Back in April of 2013, an activist investor named Jeff Ubben took a $2 billion stake in MSFT. That same month Business Insider wrote a story titled: “Microsoft Could Be Obsolete By 2017.” The stock had gone nowhere for more than a decade.
Ubben won a board seat and he pushed for stock buybacks and a strategy reset. He pushed out the CEO, Steve Balmer. He replaced him with Satya Nadella, who was running the Miscrosoft cloud business. His job was to turn Miscrosoft into a cloud computing company. He has done it.
Microsoft is now the number two cloud computing platform globally, behind Amazon. For perspective, cloud computing is a $200 billion market growing at close to 20% a year. And Microsoft’s cloud business, Azure,grew revenue by 73% last quarter.
Bottom line: Amazon and Microsoft have a duopoly in the high growth digital storage business (i.e. cloud computing).
Amazon’s retail business gets all of the attention, but it’s cloud business has been subsidizing it’s retail business for a long time. The hyper-growth in cloud and the market dominance held by Amazon and Microsoft are why their market value has gone to a trillion-dollars, and why their charts look so similar …
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September 4, 5:00 pm EST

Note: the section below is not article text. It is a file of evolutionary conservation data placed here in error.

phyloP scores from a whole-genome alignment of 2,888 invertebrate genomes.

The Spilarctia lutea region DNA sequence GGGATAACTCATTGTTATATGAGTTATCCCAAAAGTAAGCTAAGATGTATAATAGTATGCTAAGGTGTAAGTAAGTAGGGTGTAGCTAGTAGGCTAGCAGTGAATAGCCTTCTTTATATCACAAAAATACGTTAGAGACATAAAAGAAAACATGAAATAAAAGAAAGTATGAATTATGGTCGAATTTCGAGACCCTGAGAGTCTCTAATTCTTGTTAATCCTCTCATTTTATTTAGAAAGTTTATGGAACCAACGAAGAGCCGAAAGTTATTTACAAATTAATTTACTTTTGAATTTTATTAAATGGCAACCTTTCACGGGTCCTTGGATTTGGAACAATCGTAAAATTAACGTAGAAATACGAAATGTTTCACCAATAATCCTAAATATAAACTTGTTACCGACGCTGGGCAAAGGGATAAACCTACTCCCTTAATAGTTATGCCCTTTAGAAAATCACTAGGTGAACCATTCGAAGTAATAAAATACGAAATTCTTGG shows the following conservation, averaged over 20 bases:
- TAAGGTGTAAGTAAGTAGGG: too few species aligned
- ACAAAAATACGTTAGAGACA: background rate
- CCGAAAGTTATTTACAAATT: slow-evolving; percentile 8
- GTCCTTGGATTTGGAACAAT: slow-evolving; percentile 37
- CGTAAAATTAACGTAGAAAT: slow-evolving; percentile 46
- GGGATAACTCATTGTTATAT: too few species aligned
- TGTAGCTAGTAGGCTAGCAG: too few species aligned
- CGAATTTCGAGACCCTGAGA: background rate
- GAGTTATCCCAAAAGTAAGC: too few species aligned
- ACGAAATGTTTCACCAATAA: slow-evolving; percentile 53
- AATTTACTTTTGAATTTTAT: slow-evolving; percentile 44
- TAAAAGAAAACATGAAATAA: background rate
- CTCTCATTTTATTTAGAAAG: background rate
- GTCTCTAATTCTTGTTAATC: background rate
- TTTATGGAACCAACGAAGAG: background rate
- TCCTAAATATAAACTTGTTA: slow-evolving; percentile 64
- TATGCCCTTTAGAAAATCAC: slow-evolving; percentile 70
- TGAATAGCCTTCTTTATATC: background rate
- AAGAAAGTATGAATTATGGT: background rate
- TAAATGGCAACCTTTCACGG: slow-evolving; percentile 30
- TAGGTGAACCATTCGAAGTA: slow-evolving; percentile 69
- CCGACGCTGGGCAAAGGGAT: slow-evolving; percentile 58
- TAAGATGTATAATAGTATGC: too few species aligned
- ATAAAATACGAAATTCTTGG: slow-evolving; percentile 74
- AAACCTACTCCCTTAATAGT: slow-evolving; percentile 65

Today, Amazon became the second company (following Apple) to cross the one trillion-dollar valuation threshold.
This stock is up 72% year-to-date. It has doubled in the past year and has nearly tripled since Trump’s election. That’s what happens when you have a pour gasoline (economic growth) on a fire (a monopoly). No one should love Trump more than Jeff Bezos.
But at 161 times earnings, the market seems to be betting on the Amazon monopoly being left to corner all of the world’s industries. That’s a bad bet.
Much like China undercut the competition on price and cornered the world’s export market, Amazon has undercut the retail industry on price, and cornered the world’s retail business. That tipping point (on retail) has well passed. And as sales growth accelerates for Amazon, so does the speed at which competition is being destroyed. But Amazon is now moving aggressively into almost every industry. This company has to be/will be broken up.
The question is, how will the market value an ecommerce business that would no longer be subsidized by the high margin Amazon cloud business (AWS)? A separation of the businesses would put Amazon’s ecommerce margins under the Wall Street microscope (as every other retailer is subjected to) and materially impact a key sales growth driver for Amazon, which is investment in innovation (R&D).
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Nasdaq:AMZN, Nasdaq:AAPL, Nasdaq:FB, Nasdaq:GOOG
January 29, 7:00 pm EST
For the first time in a decade, the mood at the World Economic Forum in Davos was of optimism and opportunity. And Trump economic policies have had a lot to do with it.
That optimism has continued to drive markets higher this year: global stocks, global interest rates, global commodities – practically everything.
The S&P 500 is up nearly 7% on the year now — just a little less than a month into the New Year. And we’ve yet to see the real impact of tax incentives hit earnings and investment.
But, with the rising price of oil (now above $65), and improving consumption (on the better outlook), we will likely start seeing the inflation numbers tick up.